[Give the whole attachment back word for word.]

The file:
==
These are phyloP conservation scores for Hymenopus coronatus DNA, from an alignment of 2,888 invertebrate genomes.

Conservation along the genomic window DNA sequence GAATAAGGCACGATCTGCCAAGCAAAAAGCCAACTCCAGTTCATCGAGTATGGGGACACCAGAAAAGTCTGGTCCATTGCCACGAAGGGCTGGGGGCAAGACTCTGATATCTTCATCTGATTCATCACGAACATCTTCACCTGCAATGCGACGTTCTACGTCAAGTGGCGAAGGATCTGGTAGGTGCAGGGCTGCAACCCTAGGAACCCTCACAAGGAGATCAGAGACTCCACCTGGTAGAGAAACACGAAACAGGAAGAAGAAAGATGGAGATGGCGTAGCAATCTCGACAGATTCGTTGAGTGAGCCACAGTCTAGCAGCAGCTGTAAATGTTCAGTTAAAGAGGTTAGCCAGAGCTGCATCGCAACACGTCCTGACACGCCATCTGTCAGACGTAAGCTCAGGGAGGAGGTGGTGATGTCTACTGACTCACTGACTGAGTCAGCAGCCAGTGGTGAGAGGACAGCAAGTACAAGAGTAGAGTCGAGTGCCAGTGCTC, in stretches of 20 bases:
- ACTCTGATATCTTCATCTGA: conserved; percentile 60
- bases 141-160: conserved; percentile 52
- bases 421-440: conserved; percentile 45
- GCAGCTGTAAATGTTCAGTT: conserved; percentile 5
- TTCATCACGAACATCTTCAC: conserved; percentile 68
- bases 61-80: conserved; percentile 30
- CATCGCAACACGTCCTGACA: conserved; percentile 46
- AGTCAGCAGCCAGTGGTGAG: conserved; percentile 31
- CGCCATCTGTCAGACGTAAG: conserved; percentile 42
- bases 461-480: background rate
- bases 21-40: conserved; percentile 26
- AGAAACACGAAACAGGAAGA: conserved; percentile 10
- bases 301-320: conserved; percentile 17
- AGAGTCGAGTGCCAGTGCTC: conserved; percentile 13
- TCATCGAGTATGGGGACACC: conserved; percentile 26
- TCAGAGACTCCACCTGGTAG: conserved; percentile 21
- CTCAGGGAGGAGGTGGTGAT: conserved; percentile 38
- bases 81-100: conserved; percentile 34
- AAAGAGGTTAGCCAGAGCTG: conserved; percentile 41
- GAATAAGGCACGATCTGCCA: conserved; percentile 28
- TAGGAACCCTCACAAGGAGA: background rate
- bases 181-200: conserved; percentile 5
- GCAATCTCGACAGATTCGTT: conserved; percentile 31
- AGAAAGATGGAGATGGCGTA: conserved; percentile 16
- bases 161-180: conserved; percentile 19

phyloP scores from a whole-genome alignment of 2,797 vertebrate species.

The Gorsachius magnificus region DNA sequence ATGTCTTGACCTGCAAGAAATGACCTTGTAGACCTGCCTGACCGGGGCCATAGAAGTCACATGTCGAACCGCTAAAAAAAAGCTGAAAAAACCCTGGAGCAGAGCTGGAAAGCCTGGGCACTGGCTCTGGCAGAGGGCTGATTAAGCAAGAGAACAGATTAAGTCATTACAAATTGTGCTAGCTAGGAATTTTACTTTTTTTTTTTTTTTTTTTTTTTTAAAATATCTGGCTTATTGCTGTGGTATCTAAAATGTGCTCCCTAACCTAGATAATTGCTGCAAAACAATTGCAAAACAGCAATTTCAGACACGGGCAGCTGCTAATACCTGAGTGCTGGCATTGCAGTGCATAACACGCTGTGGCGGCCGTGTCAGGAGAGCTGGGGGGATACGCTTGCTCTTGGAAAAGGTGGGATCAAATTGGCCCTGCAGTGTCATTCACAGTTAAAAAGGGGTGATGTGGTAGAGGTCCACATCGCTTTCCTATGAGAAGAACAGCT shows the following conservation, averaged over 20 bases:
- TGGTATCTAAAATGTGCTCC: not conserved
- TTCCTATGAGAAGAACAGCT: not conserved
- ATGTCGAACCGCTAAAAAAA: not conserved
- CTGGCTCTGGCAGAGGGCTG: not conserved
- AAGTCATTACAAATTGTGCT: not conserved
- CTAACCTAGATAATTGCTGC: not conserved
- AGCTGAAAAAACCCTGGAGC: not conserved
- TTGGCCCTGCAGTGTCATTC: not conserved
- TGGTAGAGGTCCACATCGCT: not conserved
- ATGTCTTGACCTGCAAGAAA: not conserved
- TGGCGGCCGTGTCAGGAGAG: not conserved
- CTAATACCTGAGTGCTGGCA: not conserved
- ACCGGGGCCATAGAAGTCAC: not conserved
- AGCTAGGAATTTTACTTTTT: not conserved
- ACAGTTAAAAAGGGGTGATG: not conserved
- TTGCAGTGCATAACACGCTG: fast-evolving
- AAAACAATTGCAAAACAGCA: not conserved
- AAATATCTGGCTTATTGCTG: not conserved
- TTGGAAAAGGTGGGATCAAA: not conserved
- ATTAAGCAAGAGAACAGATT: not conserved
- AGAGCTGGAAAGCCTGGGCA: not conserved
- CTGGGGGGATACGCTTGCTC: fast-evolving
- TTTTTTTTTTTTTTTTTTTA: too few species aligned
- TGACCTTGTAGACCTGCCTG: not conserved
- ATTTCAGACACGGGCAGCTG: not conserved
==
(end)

These are phyloP conservation scores for Hymenopus coronatus DNA, from an alignment of 2,888 invertebrate genomes.

Conservation along the genomic window DNA sequence GAATAAGGCACGATCTGCCAAGCAAAAAGCCAACTCCAGTTCATCGAGTATGGGGACACCAGAAAAGTCTGGTCCATTGCCACGAAGGGCTGGGGGCAAGACTCTGATATCTTCATCTGATTCATCACGAACATCTTCACCTGCAATGCGACGTTCTACGTCAAGTGGCGAAGGATCTGGTAGGTGCAGGGCTGCAACCCTAGGAACCCTCACAAGGAGATCAGAGACTCCACCTGGTAGAGAAACACGAAACAGGAAGAAGAAAGATGGAGATGGCGTAGCAATCTCGACAGATTCGTTGAGTGAGCCACAGTCTAGCAGCAGCTGTAAATGTTCAGTTAAAGAGGTTAGCCAGAGCTGCATCGCAACACGTCCTGACACGCCATCTGTCAGACGTAAGCTCAGGGAGGAGGTGGTGATGTCTACTGACTCACTGACTGAGTCAGCAGCCAGTGGTGAGAGGACAGCAAGTACAAGAGTAGAGTCGAGTGCCAGTGCTC, in stretches of 20 bases:
- ACTCTGATATCTTCATCTGA: conserved; percentile 60
- bases 141-160: conserved; percentile 52
- bases 421-440: conserved; percentile 45
- GCAGCTGTAAATGTTCAGTT: conserved; percentile 5
- TTCATCACGAACATCTTCAC: conserved; percentile 68
- bases 61-80: conserved; percentile 30
- CATCGCAACACGTCCTGACA: conserved; percentile 46
- AGTCAGCAGCCAGTGGTGAG: conserved; percentile 31
- CGCCATCTGTCAGACGTAAG: conserved; percentile 42
- bases 461-480: background rate
- bases 21-40: conserved; percentile 26
- AGAAACACGAAACAGGAAGA: conserved; percentile 10
- bases 301-320: conserved; percentile 17
- AGAGTCGAGTGCCAGTGCTC: conserved; percentile 13
- TCATCGAGTATGGGGACACC: conserved; percentile 26
- TCAGAGACTCCACCTGGTAG: conserved; percentile 21
- CTCAGGGAGGAGGTGGTGAT: conserved; percentile 38
- bases 81-100: conserved; percentile 34
- AAAGAGGTTAGCCAGAGCTG: conserved; percentile 41
- GAATAAGGCACGATCTGCCA: conserved; percentile 28
- TAGGAACCCTCACAAGGAGA: background rate
- bases 181-200: conserved; percentile 5
- GCAATCTCGACAGATTCGTT: conserved; percentile 31
- AGAAAGATGGAGATGGCGTA: conserved; percentile 16
- bases 161-180: conserved; percentile 19

phyloP scores from a whole-genome alignment of 2,797 vertebrate species.

The Gorsachius magnificus region DNA sequence ATGTCTTGACCTGCAAGAAATGACCTTGTAGACCTGCCTGACCGGGGCCATAGAAGTCACATGTCGAACCGCTAAAAAAAAGCTGAAAAAACCCTGGAGCAGAGCTGGAAAGCCTGGGCACTGGCTCTGGCAGAGGGCTGATTAAGCAAGAGAACAGATTAAGTCATTACAAATTGTGCTAGCTAGGAATTTTACTTTTTTTTTTTTTTTTTTTTTTTTAAAATATCTGGCTTATTGCTGTGGTATCTAAAATGTGCTCCCTAACCTAGATAATTGCTGCAAAACAATTGCAAAACAGCAATTTCAGACACGGGCAGCTGCTAATACCTGAGTGCTGGCATTGCAGTGCATAACACGCTGTGGCGGCCGTGTCAGGAGAGCTGGGGGGATACGCTTGCTCTTGGAAAAGGTGGGATCAAATTGGCCCTGCAGTGTCATTCACAGTTAAAAAGGGGTGATGTGGTAGAGGTCCACATCGCTTTCCTATGAGAAGAACAGCT shows the following conservation, averaged over 20 bases:
- TGGTATCTAAAATGTGCTCC: not conserved
- TTCCTATGAGAAGAACAGCT: not conserved
- ATGTCGAACCGCTAAAAAAA: not conserved
- CTGGCTCTGGCAGAGGGCTG: not conserved
- AAGTCATTACAAATTGTGCT: not conserved
- CTAACCTAGATAATTGCTGC: not conserved
- AGCTGAAAAAACCCTGGAGC: not conserved
- TTGGCCCTGCAGTGTCATTC: not conserved
- TGGTAGAGGTCCACATCGCT: not conserved
- ATGTCTTGACCTGCAAGAAA: not conserved
- TGGCGGCCGTGTCAGGAGAG: not conserved
- CTAATACCTGAGTGCTGGCA: not conserved
- ACCGGGGCCATAGAAGTCAC: not conserved
- AGCTAGGAATTTTACTTTTT: not conserved
- ACAGTTAAAAAGGGGTGATG: not conserved
- TTGCAGTGCATAACACGCTG: fast-evolving
- AAAACAATTGCAAAACAGCA: not conserved
- AAATATCTGGCTTATTGCTG: not conserved
- TTGGAAAAGGTGGGATCAAA: not conserved
- ATTAAGCAAGAGAACAGATT: not conserved
- AGAGCTGGAAAGCCTGGGCA: not conserved
- CTGGGGGGATACGCTTGCTC: fast-evolving
- TTTTTTTTTTTTTTTTTTTA: too few species aligned
- TGACCTTGTAGACCTGCCTG: not conserved
- ATTTCAGACACGGGCAGCTG: not conserved